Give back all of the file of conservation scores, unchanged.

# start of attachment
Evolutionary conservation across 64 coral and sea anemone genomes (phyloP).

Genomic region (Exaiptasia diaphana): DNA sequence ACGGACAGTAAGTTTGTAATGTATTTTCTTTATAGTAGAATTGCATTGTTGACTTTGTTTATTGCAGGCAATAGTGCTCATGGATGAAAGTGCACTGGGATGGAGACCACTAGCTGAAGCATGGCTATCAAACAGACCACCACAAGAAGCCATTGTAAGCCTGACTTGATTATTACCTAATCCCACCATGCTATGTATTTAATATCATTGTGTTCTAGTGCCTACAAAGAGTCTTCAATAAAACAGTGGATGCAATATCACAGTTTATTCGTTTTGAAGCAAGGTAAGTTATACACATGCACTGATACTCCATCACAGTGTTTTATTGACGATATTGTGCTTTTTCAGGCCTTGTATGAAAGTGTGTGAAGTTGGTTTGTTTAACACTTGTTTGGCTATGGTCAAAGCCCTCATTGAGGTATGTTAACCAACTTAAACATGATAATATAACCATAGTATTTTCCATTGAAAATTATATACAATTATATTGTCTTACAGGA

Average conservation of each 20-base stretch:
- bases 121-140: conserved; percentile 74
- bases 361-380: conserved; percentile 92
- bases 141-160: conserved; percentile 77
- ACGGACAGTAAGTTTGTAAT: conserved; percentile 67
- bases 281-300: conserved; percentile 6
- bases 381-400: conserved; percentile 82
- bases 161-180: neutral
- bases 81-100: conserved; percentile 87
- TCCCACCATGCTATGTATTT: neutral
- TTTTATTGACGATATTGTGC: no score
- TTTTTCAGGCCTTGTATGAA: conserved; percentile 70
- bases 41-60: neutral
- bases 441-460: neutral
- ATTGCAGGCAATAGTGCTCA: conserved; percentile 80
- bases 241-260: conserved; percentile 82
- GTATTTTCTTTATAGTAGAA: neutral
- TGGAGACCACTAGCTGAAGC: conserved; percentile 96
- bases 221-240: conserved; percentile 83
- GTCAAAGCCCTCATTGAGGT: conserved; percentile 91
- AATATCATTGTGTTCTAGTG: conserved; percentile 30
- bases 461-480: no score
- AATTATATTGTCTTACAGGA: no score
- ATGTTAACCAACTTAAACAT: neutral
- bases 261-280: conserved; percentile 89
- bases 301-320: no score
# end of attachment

Evolutionary conservation across 64 coral and sea anemone genomes (phyloP).

Genomic region (Exaiptasia diaphana): DNA sequence ACGGACAGTAAGTTTGTAATGTATTTTCTTTATAGTAGAATTGCATTGTTGACTTTGTTTATTGCAGGCAATAGTGCTCATGGATGAAAGTGCACTGGGATGGAGACCACTAGCTGAAGCATGGCTATCAAACAGACCACCACAAGAAGCCATTGTAAGCCTGACTTGATTATTACCTAATCCCACCATGCTATGTATTTAATATCATTGTGTTCTAGTGCCTACAAAGAGTCTTCAATAAAACAGTGGATGCAATATCACAGTTTATTCGTTTTGAAGCAAGGTAAGTTATACACATGCACTGATACTCCATCACAGTGTTTTATTGACGATATTGTGCTTTTTCAGGCCTTGTATGAAAGTGTGTGAAGTTGGTTTGTTTAACACTTGTTTGGCTATGGTCAAAGCCCTCATTGAGGTATGTTAACCAACTTAAACATGATAATATAACCATAGTATTTTCCATTGAAAATTATATACAATTATATTGTCTTACAGGA

Average conservation of each 20-base stretch:
- bases 121-140: conserved; percentile 74
- bases 361-380: conserved; percentile 92
- bases 141-160: conserved; percentile 77
- ACGGACAGTAAGTTTGTAAT: conserved; percentile 67
- bases 281-300: conserved; percentile 6
- bases 381-400: conserved; percentile 82
- bases 161-180: neutral
- bases 81-100: conserved; percentile 87
- TCCCACCATGCTATGTATTT: neutral
- TTTTATTGACGATATTGTGC: no score
- TTTTTCAGGCCTTGTATGAA: conserved; percentile 70
- bases 41-60: neutral
- bases 441-460: neutral
- ATTGCAGGCAATAGTGCTCA: conserved; percentile 80
- bases 241-260: conserved; percentile 82
- GTATTTTCTTTATAGTAGAA: neutral
- TGGAGACCACTAGCTGAAGC: conserved; percentile 96
- bases 221-240: conserved; percentile 83
- GTCAAAGCCCTCATTGAGGT: conserved; percentile 91
- AATATCATTGTGTTCTAGTG: conserved; percentile 30
- bases 461-480: no score
- AATTATATTGTCTTACAGGA: no score
- ATGTTAACCAACTTAAACAT: neutral
- bases 261-280: conserved; percentile 89
- bases 301-320: no score